However, your criticism of the Green Party seems to boil down to Tom French not being a member. Perhaps he seeks a quick route to power like other younger Labour Party members. Perhaps he feels that the Labour Party can still be salvaged as a progressive force in British politics. My suggestion is you ask him why he’s not in the Green Party rather than blame the Green Party for failing to attract every person you consider to be a positive activist.
    As for the claim that the Greens are elitist and poor organisers, it might carry some weight if you provided examples.

  4. BPB,

    Perhaps you need reminding about Caroline’s numerous interventions during the Stop The Cuts campaign at Sussex over the last two years and the overwhelming number of students who voted Green at the election (I can reveal that Labour received the lowest number of votes from students on polling day at the University of Sussex).

    Just look at the age demographic of the Green councillors, much younger than any of the other parties. Vicky W-J and Alex Phillips are both members of the Young Greens nationally, and Vicky has been working on the Brighton Living Wage campaign (perhaps you’re a little out of touch BPB).

    Nationally, Caroline has been a leading voice against the cuts to the Connexions service across the city ( and the Greens were the only party to enage with the Brighton Benefits Campaign and Brighton Stop The Cuts (where were the Labour councillors and members at last week’s meeting?)

    Labour has a tradition of telling people what they think and seeking to dominate local movements and, when they can’t, they don’t bother engaging at all. Whereas the Greens have a tradition of listening and engaging with movements and people beyond our tribe.

  5. Having just come back from our national conference in Birmingham, this post jars with the reality. Conference was full of young members, many of them recent joiners, brimming with energy and ideas.

    If I recall correctly we have three young greens on our national executive this year. How many young Labour members are on their national executive? By the looks of things it’s all old hands from unions and one lone Young Labour member.

    We have a strong Green presence at both Universities here. We can do much more, and we’ll keep working to build on past successes, but in the meantime I dispute your conclusions.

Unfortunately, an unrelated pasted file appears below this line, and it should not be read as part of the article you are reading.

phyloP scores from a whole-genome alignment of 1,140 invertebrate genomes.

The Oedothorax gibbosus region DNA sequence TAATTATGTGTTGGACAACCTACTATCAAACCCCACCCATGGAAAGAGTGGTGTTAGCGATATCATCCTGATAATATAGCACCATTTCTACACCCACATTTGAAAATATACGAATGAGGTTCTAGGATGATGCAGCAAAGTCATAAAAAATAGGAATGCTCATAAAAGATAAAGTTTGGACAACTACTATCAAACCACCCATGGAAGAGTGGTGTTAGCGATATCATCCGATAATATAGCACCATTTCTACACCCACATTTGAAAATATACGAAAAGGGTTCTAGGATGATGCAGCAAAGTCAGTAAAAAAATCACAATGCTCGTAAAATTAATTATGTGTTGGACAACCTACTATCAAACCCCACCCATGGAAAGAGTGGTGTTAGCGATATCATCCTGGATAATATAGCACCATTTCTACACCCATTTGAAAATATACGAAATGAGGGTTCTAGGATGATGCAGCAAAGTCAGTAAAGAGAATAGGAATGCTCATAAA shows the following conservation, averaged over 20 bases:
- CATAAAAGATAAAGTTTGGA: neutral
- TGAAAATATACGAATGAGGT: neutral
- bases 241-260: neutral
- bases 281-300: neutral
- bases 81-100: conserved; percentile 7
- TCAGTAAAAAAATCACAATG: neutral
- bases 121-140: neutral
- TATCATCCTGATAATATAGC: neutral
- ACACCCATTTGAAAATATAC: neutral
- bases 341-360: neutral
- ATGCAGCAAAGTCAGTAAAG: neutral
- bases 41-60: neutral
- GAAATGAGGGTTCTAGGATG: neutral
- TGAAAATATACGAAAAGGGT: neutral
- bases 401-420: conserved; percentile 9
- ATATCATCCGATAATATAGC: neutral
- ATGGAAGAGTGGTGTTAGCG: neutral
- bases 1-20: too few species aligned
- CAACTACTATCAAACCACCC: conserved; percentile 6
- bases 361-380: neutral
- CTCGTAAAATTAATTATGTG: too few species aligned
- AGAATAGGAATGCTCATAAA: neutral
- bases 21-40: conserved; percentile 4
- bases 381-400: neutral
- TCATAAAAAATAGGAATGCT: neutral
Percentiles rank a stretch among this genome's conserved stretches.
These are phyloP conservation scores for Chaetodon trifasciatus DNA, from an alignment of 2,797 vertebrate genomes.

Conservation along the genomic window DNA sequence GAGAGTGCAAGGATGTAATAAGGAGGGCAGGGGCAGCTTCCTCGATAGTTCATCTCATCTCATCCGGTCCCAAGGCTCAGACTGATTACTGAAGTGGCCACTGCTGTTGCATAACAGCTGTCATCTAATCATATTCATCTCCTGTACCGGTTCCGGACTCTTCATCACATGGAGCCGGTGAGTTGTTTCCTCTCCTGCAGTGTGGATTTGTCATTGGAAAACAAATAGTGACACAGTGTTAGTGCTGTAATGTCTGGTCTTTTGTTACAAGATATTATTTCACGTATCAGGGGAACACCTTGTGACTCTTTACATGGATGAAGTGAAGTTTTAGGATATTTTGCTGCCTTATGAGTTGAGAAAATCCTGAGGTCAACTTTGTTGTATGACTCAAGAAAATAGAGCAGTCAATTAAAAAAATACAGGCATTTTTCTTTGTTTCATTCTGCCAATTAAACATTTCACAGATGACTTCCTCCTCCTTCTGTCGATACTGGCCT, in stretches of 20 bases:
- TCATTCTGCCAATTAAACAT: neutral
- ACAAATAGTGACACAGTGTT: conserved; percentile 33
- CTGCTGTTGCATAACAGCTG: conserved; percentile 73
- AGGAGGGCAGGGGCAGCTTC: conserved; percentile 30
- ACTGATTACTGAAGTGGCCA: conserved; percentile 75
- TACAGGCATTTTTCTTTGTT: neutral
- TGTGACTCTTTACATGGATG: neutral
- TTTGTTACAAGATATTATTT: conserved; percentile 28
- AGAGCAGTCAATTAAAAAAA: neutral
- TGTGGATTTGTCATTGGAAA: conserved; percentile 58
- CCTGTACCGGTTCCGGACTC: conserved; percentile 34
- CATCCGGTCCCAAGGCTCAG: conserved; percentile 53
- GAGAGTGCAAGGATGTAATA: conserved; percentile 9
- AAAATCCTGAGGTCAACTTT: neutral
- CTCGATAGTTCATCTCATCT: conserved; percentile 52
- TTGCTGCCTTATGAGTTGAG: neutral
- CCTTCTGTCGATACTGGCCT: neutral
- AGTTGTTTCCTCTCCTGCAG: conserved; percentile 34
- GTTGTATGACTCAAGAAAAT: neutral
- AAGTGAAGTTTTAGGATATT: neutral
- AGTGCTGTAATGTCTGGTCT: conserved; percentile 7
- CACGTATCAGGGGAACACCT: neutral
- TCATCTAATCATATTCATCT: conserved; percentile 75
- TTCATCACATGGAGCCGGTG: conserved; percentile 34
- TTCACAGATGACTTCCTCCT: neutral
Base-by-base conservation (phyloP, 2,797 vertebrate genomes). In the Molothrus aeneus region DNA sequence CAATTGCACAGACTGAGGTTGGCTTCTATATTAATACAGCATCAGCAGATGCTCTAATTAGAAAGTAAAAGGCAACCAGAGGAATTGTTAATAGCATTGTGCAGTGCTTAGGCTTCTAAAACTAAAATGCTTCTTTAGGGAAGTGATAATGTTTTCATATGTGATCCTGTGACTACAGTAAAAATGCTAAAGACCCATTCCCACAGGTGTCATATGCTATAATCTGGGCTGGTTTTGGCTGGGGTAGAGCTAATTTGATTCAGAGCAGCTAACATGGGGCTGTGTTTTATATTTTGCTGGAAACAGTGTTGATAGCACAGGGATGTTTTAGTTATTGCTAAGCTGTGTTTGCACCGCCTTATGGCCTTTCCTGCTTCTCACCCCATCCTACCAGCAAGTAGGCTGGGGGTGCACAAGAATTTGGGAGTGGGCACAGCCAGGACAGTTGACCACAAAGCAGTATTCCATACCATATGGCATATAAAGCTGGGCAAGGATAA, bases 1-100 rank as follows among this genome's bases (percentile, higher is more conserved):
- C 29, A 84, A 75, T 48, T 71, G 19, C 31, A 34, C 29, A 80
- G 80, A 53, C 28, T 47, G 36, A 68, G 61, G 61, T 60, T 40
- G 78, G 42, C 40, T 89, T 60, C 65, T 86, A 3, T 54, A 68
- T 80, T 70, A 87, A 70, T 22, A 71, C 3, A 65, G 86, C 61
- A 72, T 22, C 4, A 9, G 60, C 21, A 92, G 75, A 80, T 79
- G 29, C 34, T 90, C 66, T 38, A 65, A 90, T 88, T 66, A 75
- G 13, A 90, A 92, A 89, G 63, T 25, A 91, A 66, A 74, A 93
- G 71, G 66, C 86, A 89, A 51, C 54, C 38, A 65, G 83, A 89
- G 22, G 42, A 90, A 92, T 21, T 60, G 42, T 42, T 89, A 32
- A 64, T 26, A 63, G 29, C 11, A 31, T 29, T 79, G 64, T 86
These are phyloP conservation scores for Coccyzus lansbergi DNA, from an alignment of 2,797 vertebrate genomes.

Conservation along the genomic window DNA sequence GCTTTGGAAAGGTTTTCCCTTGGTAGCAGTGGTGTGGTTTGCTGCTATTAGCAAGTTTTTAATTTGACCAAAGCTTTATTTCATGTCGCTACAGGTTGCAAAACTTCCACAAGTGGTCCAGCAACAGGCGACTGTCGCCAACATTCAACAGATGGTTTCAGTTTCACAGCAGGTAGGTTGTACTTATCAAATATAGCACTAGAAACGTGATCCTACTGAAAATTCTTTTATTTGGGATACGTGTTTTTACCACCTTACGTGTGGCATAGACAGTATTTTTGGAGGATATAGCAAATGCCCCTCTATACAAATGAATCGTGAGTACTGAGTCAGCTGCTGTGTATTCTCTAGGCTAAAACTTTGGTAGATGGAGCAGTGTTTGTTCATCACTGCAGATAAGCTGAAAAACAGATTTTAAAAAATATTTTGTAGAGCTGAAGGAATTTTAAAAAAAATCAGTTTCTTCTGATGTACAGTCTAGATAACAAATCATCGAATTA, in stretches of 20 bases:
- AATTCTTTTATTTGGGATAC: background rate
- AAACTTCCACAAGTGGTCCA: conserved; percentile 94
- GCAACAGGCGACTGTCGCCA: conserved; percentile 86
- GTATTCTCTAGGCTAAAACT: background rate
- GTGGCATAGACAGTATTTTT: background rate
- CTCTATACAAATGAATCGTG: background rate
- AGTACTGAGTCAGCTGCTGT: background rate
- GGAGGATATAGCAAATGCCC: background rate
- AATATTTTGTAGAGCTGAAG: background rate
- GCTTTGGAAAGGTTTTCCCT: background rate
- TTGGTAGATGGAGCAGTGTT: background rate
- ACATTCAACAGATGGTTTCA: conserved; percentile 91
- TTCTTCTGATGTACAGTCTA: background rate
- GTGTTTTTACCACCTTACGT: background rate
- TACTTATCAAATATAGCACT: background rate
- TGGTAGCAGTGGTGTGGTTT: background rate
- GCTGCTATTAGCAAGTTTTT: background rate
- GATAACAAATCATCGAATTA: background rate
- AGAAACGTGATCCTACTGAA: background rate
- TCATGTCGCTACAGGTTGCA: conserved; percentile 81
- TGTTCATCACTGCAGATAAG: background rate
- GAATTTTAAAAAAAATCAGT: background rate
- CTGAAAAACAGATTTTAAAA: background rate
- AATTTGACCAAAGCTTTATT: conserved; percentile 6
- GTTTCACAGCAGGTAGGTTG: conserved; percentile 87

6. I should say that the Green councillors are by far the healthiest on Brighton and Hove Council.

  7. As a 21 year old member of Brighton and Hove Green Party i find the idea that the young people in Brighton are turning to Labour quite misleading.

    During the general election i was campaigning for the Greens at Sussex Uni. There were many students campaigning for the Greens there, On election day there were at least 20 students helping out at the university and i only saw only 1 labour activist.

    I think the difference between Young Green and Young Labour activists is that Young Green activists like to do lots of campaigning outside of the Green Party too, they help the greens when it comes to elections but often they are also active in many other organisations. I know thats the case myself, in fact one of the reasons i like the Green party is number 9 of the core values is:

    “Electoral politics is not the only way to achieve change in society, and we will use a variety of methods to help effect change, providing those methods do not conflict with our other core principles.”

  8. ‘ think the difference between Young Green and Young Labour activists is that Young Green activists like to do lots of campaigning outside of the Green Party too’

    I know A LOT of young Labour activists, and I cannot think of one who is not active in campaigns outside the party, local volunteer work etc etc.

    Think before you type.